ST: Only that…you have to remember that…I don’t think I’ve actually told you this. My mum told me this story when I was 13 so asking the right questions was not something that was going to happen, it was just a case of listening and she was in quite a state so I just let her talk. It was not a subject that was raised very much afterwards as I knew it was painful for her. So she worked in the slave labour capacity and then she said that she was put on the train to Auschwitz. Now I always thought that this story was a bit fantastical but she said that because she knew the track that the train was going to take, and it was in the middle of winter, she knew where the biggest snow drifts where going to be, and she jumped off the train into a snow drift. And I always imagined… well, how can that possibly be? All the pictures I’d seen of the carriages were that they were fully enclosed but I have found on the web that in that area and towards the end of the war they used any kind of trucks that they could possibly get to shift people. So her story was true. And then she said that she had to look out for herself. No papers- what to do? So she said the safest thing that she could think of was to nurse the wounded solders because nobody was going to ask a nurse for her papers and she stole a nurse’s uniform. I have no idea how she could have managed to do that but she did say that people were very kind. My mother never ever said anything untoward about the German people. She just said it was war, people took a stand, there was good and there was bad but there was no way that she was going to castigate the whole of a nation. So she stole a nurse’s uniform and she jumped on a train and nursed wounded soldiers coming back from the eastern front and ended up in Dresden, jumped off the train, and got in tow with a girl who was carrying food in a suitcase heading in the same kind of direction as a distant cousin that she had, who lived in Marienburg. So they followed the river, set off in the afternoon and they went fairly far out of town and decided to spend the night in a barn and were woken with the dropping of bombs. I’m assuming she thinks that that was the night of the bombing of Dresden, now.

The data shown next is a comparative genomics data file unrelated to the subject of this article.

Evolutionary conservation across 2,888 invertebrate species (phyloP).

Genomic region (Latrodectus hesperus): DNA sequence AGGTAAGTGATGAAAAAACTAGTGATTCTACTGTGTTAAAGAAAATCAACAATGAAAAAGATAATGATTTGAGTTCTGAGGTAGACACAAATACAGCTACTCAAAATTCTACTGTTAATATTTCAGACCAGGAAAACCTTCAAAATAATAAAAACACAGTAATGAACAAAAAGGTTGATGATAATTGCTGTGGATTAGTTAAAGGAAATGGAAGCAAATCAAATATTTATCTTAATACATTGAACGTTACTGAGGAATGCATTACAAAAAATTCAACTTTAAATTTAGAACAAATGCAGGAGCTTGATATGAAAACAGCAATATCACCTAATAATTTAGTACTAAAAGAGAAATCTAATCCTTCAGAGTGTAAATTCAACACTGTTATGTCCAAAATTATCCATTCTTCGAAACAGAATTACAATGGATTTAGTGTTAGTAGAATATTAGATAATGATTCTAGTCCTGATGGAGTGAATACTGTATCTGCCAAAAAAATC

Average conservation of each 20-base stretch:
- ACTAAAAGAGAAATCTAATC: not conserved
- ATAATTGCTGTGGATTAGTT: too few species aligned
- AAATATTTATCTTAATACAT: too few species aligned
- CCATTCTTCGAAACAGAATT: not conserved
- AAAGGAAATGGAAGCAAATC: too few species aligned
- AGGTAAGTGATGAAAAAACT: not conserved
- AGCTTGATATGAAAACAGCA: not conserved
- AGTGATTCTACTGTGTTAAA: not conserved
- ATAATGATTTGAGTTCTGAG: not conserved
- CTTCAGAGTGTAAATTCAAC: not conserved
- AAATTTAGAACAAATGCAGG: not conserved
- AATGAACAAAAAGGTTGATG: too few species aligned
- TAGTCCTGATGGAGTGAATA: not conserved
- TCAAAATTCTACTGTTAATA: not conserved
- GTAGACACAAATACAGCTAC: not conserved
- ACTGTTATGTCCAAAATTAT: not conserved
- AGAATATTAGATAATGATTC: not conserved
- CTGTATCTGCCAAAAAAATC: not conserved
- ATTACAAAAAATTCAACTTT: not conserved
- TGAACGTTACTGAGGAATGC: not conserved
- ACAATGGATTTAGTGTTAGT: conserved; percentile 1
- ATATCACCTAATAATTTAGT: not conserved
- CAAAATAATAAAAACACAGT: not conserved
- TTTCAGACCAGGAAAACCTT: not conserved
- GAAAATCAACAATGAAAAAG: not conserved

INT: My goodness, when so many people died.